Bunny5580: my husband and I moved to Enid, Oklahoma from central Texas two years ago. We did it because there was no way we would ever be able to pay off our home there and still retire and as I had enormous medical bills it just made sense to sell the place, pay off the bills and move. I have to admit I wasn't thrilled with the idea of moving here at first, but Enid has a small town feel to it even though there are over 50K people living here. The COL is so much better than it was in Texas too. Our home , a small two bedroom bungalow, just over 1000 sq ft, was less than 20K...our 1200 sq ft home in Texas was 95K........the added state income tax is neglible compared to the sales taxes in Texas...........the income for most jobs is on average >65 per hour less but the benefits are enormous. After 11 years in the same jobs and home in Texas we 'knew" 3 couples nearby and were able to count on one couple as friends...here we have found many couples that we can easily count on when we need assistance. It was honestly the best move we ever made.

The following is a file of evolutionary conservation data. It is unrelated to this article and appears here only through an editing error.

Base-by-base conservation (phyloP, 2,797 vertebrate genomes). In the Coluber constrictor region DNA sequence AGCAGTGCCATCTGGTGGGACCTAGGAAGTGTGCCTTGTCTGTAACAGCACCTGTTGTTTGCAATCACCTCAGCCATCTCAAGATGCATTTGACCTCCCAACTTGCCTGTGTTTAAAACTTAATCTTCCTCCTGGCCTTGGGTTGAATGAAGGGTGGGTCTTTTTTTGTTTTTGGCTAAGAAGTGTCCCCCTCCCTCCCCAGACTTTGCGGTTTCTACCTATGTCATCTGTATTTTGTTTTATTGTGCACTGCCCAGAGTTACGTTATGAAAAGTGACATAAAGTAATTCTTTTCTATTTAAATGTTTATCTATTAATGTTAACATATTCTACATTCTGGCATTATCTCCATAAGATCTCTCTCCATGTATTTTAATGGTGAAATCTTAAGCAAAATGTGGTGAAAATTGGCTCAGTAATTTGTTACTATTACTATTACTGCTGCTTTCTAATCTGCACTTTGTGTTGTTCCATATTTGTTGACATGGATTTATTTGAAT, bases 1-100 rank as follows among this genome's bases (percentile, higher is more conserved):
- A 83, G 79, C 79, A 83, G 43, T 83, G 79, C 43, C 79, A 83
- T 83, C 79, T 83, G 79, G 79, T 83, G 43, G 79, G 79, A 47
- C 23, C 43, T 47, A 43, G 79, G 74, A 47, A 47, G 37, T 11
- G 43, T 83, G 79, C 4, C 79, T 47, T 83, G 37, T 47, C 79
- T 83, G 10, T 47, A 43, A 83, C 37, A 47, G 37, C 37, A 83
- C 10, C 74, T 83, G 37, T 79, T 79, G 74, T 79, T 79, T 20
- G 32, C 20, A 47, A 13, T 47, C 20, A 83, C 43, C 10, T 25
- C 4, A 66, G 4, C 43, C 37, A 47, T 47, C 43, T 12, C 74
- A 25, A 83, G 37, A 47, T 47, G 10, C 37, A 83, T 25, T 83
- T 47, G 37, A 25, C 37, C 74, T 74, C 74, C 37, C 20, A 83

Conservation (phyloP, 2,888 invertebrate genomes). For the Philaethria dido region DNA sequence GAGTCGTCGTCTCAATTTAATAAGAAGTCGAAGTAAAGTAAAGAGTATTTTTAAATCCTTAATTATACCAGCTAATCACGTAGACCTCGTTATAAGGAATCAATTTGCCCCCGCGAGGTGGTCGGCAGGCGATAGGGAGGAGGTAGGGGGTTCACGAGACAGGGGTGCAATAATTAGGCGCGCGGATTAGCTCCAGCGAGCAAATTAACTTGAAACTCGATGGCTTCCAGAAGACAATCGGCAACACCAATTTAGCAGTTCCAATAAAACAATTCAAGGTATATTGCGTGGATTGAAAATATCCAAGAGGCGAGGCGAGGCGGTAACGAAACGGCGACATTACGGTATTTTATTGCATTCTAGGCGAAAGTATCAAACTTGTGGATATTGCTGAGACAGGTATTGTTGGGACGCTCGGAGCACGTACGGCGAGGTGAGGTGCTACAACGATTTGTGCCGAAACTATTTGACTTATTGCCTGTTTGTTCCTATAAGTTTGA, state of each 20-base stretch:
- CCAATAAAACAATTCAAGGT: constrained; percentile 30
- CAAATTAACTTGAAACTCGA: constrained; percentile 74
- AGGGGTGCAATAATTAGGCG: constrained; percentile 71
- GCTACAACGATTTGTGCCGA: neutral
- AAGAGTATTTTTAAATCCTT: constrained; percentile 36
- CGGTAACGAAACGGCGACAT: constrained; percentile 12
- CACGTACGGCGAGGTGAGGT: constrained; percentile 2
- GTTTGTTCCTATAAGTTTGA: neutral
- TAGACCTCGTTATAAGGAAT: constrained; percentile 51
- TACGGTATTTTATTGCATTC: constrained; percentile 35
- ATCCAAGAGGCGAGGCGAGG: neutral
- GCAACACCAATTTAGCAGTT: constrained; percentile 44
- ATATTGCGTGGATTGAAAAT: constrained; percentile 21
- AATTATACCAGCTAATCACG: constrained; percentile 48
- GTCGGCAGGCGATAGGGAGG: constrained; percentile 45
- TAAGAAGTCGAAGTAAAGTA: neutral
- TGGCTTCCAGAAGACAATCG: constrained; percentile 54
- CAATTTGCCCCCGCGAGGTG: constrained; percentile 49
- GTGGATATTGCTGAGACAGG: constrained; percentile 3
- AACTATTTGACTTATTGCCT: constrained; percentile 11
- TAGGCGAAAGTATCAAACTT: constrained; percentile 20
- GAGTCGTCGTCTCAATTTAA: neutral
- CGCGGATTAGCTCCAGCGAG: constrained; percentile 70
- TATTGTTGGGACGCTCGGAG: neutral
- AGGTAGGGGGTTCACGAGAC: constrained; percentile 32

Super Contributor

Thanks. I would consider OK City and Tulsa. Not fond of rural towns.
Honored Social Butterfly


@catrheaper wrote:

I live in Cape Cod, Massachusetts, and I moved here about a dozen years ago. I love my friends, my church, my doctors (I am a cancer survivor, and we have a great health care system in the Bay State). The problem is, I don't have enough to retire here, because there is simply no affordable senior housing except subsidized housing that is tiny, depressing and few and far between with an incredibly long waiting list. With my ex-husband's social security that I would collect after I retire, it looks like I would have too much income to qualify for one of them anyway. I live in a small apartment as it is, and have no family here.